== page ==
Transparency and solidarity around our lands, from the ground up: There is tremendous work being done to keep this planet of ours in one piece. And yet what we can’t see happening, we assume isn’t.
We wait, feet tapping, for dirt to perform spectacular feats. We whine and kick at it when we don’t get our miracles. But our soil, patiently awaiting our comprehension, would point out just how much is going on down there.
Each moment, an immeasurable energy stirs beneath the land that we ourselves crowd with the same constant bustling. We talk of worker bees and ant colonies but what of the microorganisms busily, invisibly, shaping our world against all odds? And of the agricultural and scientific communities doing the same? They work tirelessly under our noses, which we turn up in favor of simpler, sexier conversation.
But what are thriving, hidden worlds and scientific discovery if not exciting news? We don’t talk about these things. We’ve developed an appetite for what’s wrong, an attitude of “why bother”.
Nevertheless. Hundreds of thousands of coalitions chisel away at the social, economic and environmental challenges of our day. Over fifty organizations in the U.S. alone have their hearts set on saving soils. And few of these groups appear to hold just one focus. They recognize entanglements with countless environmental causes, spillovers into food sovereignty, environmental justice, cultural preservation. They address each and ask: what else? Who else?
Unless a protest erupts, it’s unlikely we’ll hear mention of any of these efforts in the news so long as there are new death counts and scandals to report on instead.
Our country is under fiery, watchful eyes from the world as it is held accountable for horrific crimes, outrageous politics and deeply-rooted injustices. As it should be. But if we’re going to pull back those curtains, let’s be sure to reveal the full picture, because through the current lens we see only a rotten, ruined society.
And like the soil and its underground networks, we’ve got a lot more going on than meets the eye. Or the press, at any rate.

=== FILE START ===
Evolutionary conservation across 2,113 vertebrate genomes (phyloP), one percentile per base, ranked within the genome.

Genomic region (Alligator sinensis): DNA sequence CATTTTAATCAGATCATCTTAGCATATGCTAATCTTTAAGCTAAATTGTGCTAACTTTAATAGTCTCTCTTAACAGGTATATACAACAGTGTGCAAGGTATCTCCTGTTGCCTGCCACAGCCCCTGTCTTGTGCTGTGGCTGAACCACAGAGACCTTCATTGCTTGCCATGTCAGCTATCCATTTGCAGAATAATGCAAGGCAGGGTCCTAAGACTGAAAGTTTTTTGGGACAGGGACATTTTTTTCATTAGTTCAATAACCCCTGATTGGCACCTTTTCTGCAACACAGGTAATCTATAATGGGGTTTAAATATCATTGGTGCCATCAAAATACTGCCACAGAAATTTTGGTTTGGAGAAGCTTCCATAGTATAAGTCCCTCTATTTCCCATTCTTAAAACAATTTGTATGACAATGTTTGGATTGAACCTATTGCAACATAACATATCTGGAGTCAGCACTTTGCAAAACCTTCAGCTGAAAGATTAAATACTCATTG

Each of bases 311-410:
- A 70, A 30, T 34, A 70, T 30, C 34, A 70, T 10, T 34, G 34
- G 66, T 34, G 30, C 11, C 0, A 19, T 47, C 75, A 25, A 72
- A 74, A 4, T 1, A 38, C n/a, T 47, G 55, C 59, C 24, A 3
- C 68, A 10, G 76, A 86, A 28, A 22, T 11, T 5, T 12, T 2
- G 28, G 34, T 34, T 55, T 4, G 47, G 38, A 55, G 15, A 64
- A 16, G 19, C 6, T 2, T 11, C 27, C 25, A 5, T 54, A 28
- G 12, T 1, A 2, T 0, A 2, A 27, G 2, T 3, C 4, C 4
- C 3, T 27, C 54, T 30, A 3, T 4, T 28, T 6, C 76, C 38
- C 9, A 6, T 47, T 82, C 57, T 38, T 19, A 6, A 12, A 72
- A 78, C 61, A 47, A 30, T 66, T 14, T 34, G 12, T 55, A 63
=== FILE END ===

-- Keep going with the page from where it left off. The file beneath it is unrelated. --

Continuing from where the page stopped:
Amidst the fog of social unrest, pandemic, and war — farmers, ranchers, agronomists, soil experts, native tribes, activists and researchers continue their work no matter the social, political or environmental climate. They trudge through the mud, clock in, experiment, fail, try again. We can do better than applaud them as unsung heroes: we can lend a hand, or a voice. Amplify their efforts.
When all the other dust settles, we’ll have them to thank that it had a place to settle on.
The fact is that our pantry is running out of things we can simply replenish. We’re low on land and short on time. The combination of pollution and overdevelopment is spiraling as we consume acreage at monstrous rates. Many are aware of this much, but few understand how irreplaceable our soil truly is. And why we all ought to care.
Soil is created through a process that can span millennia. It is at once thrilling and harrowing to imagine who farmed, ate from, built upon and stood over the same earth our own hands and feet dig into. We have stolen, smothered and infected that land. We forget that it feeds us.
Our role is laid out plainly: sustain the land we hope to be sustained by. When we pollute our soils with chemicals and household waste, we impair our water, we become ill, we have trouble breathing, our jobs become hazardous, our children suffer. When we work our soils to exhaustion we run out of arable land, our yields suffer, the climate shifts, our economy is bruised, we lose our farmers. No farms, no food. No dirt, no farms.
We can’t replace the ancient soils we’ve used up, but we can create better conditions for the dirt we’ve got.
As with our threatened communities, we need to help our threatened land not only survive, but thrive. One affects the other and both have systems working against them. Let’s educate ourselves. Demand justice, demand transparency.
Demand more dirt.